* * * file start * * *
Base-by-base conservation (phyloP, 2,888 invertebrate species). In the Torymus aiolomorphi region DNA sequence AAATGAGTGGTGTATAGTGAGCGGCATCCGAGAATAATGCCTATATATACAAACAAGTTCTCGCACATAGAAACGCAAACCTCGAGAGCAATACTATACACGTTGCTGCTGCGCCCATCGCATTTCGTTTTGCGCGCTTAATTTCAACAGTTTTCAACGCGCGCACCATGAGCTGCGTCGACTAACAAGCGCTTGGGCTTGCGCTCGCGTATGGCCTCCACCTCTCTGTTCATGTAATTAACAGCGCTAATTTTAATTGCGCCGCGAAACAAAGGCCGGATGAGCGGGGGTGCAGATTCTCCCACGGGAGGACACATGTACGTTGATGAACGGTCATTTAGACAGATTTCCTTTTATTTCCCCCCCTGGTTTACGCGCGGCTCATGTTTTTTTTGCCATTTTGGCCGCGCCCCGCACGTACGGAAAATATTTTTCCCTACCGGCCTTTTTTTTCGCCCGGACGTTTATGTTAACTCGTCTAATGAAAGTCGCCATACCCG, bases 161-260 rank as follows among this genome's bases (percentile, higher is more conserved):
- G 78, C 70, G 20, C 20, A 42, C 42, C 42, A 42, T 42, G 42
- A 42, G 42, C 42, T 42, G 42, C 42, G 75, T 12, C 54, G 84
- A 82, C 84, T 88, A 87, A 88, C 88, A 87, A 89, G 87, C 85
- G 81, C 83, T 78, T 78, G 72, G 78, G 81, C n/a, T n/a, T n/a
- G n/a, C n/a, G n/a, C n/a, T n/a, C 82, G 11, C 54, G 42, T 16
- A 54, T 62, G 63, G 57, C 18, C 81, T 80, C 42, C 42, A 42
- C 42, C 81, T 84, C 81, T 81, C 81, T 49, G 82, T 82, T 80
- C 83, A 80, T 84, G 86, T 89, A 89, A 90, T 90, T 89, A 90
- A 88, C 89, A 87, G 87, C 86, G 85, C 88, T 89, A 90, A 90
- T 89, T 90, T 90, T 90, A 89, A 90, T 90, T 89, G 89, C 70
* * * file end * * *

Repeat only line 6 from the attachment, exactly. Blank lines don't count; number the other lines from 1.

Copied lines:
- G n/a, C n/a, G n/a, C n/a, T n/a, C 82, G 11, C 54, G 42, T 16